3. Configure Response Wait Time

The time for which traceroute utility waits after issuing a probe can also be configured. This can be done through ‘-w’ option that it provides. The -w option expects a value which the utility will take as the response time to wait for. In this example, the wait time is 0.1 seconds and the traceroute utility was unable to wait for any response and it printed all the *’s.

$ traceroute google.com -w 0.1
traceroute to google.com (74.125.236.101), 30 hops max, 60 byte packets
1  * * *
2  * * *
3  * * *
..
26  * * *
27  * * *
28  * * *
29  * * *
30  * * *

So we see that traceroute tried 30 attempts (the max hop attempts) and then gave up as no ICMP packet was received in 0.1 seconds.

4. Configure Number of Queries per Hop

As already explained earlier, the traceroute utility sends 3 packets per hop to provide 3 round trip times. This default value of 3 is configurable using the option ‘-q’. This option expects an integer which it sets as new value of number of probes per hop.

$ traceroute google.com -q 5
traceroute to google.com (173.194.36.46), 30 hops max, 60 byte packets
1  220.224.141.129 (220.224.141.129)  91.579 ms  91.497 ms  91.458 ms  91.422 ms  91.385 ms
2  115.255.239.65 (115.255.239.65)  91.356 ms  91.325 ms  98.868 ms  98.848 ms  98.829 ms
3  124.124.251.245 (124.124.251.245)  94.581 ms  107.083 ms  107.044 ms  107.017 ms  106.981 ms
4  115.255.239.45 (115.255.239.45)  106.948 ms  106.918 ms  144.432 ms  144.412 ms  144.392 ms
5  72.14.212.118 (72.14.212.118)  115.565 ms  115.485 ms  115.446 ms  115.408 ms  115.381 ms
6  72.14.232.202 (72.14.232.202)  115.351 ms  87.232 ms  117.157 ms  117.123 ms  117.049 ms
7  209.85.241.189 (209.85.241.189)  126.998 ms  126.973 ms  126.950 ms  126.929 ms  126.912 ms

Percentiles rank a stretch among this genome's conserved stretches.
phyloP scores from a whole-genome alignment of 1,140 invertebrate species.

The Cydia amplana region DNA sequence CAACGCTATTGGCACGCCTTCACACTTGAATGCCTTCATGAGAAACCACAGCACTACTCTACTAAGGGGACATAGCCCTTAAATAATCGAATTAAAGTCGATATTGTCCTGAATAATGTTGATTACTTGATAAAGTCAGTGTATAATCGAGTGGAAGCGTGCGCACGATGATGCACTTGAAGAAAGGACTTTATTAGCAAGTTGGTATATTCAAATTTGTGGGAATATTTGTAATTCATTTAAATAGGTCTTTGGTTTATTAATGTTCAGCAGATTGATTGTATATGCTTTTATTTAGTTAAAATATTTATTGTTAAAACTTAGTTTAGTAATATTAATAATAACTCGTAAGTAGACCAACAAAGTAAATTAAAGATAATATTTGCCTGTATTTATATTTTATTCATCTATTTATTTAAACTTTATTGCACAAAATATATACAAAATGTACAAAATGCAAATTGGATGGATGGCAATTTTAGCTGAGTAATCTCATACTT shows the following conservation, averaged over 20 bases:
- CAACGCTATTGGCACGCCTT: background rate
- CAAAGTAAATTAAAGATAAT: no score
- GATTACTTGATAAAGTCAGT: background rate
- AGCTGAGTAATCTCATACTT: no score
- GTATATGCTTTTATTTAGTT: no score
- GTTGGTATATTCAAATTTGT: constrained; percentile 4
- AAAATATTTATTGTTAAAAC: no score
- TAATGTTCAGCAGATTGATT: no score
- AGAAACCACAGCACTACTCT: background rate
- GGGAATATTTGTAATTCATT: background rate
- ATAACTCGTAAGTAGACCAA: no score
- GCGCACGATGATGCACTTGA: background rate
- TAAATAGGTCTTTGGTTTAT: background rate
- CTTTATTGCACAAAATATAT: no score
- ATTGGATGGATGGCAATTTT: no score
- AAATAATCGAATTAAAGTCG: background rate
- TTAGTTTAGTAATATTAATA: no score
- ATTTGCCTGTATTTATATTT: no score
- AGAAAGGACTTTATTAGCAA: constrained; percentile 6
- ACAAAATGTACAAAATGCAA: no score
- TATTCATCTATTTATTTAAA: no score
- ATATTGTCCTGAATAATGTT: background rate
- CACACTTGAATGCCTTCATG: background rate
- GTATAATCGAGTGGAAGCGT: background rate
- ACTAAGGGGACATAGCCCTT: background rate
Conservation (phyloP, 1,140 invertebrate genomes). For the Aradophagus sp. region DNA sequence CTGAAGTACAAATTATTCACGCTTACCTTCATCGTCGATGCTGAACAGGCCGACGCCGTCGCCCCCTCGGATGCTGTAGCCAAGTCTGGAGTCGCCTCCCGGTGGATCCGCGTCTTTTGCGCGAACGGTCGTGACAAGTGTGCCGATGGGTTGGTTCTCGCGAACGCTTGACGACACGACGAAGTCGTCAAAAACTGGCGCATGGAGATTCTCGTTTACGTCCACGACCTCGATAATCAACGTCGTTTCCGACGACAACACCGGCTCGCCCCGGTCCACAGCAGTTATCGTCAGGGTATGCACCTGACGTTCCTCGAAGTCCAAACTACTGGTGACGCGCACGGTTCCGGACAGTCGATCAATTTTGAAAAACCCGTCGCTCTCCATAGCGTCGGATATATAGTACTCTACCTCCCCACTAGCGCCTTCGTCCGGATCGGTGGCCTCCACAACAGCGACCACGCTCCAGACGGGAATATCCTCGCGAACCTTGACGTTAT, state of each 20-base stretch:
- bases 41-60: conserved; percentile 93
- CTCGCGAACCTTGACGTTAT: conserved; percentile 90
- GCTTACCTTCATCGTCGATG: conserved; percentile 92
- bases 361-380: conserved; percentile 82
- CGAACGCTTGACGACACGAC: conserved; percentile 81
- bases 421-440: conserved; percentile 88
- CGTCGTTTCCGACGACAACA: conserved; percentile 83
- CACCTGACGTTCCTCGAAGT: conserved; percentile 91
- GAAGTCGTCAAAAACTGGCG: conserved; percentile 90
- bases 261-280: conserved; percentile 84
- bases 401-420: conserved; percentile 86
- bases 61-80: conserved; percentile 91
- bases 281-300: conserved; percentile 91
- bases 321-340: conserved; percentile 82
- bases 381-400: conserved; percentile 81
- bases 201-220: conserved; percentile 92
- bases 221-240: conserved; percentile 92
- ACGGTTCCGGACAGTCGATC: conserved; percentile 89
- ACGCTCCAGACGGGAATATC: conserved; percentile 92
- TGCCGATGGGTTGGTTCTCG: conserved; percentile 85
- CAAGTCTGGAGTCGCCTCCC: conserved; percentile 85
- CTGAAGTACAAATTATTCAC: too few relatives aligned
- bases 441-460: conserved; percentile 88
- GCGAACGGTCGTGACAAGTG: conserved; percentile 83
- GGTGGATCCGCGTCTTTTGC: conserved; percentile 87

8  bom04s02-in-f14.1e100.net (173.194.36.46)  126.889 ms  95.526 ms  95.450 ms  95.418 ms  105.392 ms

So we see that after configuring the number of probes to 5, the output started showing five round trip times per hop.

5. Configure the TTL value to start with

Traceroute utility is flexible enough to accept the TTL value that the user wants to start the utility with. By default its value is 1 which means it starts off with the first router in the path but using the ‘-f’ option (which expects the new value of TTL) a new value of the TTL field can be set. For example, I tried a normal traceroute operation and then tried a traceroute with a different TTL value.

$ traceroute google.com
traceroute to google.com (74.125.236.132), 30 hops max, 60 byte packets
1  220.224.141.129 (220.224.141.129)  89.181 ms  101.540 ms  101.503 ms
2  115.255.239.65 (115.255.239.65)  101.468 ms  101.431 ms  101.324 ms
3  124.124.251.245 (124.124.251.245)  121.373 ms  121.350 ms  158.694 ms
4  115.255.239.45 (115.255.239.45)  101.223 ms  141.135 ms  123.932 ms
5  72.14.212.118 (72.14.212.118)  123.867 ms  123.832 ms  123.802 ms
6  72.14.232.202 (72.14.232.202)  123.773 ms  123.742 ms  587.812 ms
7  216.239.48.179 (216.239.48.179)  587.723 ms  587.681 ms  587.642 ms
8  bom03s02-in-f4.1e100.net (74.125.236.132)  577.548 ms  577.524 ms  587.512 ms

$ traceroute google.com -f 8
traceroute to google.com (74.125.236.129), 30 hops max, 60 byte packets
8  bom03s02-in-f1.1e100.net (74.125.236.129)  96.961 ms  96.886 ms  96.849 ms

So we see that after using the -f option with value 8, only the last (8th) line from the previous output was shown.


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{ 7 comments… read them below or add one }

1 Karthik.P.R May 9, 2012 at 4:12 am

Thanks sir !

Waiting for this command , from your blog.

Regards,
Karthik.P.R
MySQL DBA

2 bob May 9, 2012 at 10:56 am

good article

3 mumus May 9, 2012 at 1:01 pm

Hi!
useful article. Very well explained.

Thank you.

4 Ashish Vijaywargiya June 6, 2012 at 12:09 pm

Thanks so much Himanshu, Very useful post!

5 Janaki July 16, 2013 at 12:42 am

3000.343 ms !H
specifically the meaning of
What does the above means in a traceroute command.

eg:
traceroute to (192.168.122.20), 30 hops max, 60 byte packets
1 (192.168.122.19) 3000.338 ms !H 3000.343 ms !H 3000.344 ms !H

And also what is the difference between tracert and traceroute command.

6 mita August 30, 2013 at 3:48 am

excellent!
It helped a lot.

Thank you

7 Raj August 28, 2014 at 8:48 pm

Is there a way to find Firewall is present or not on route?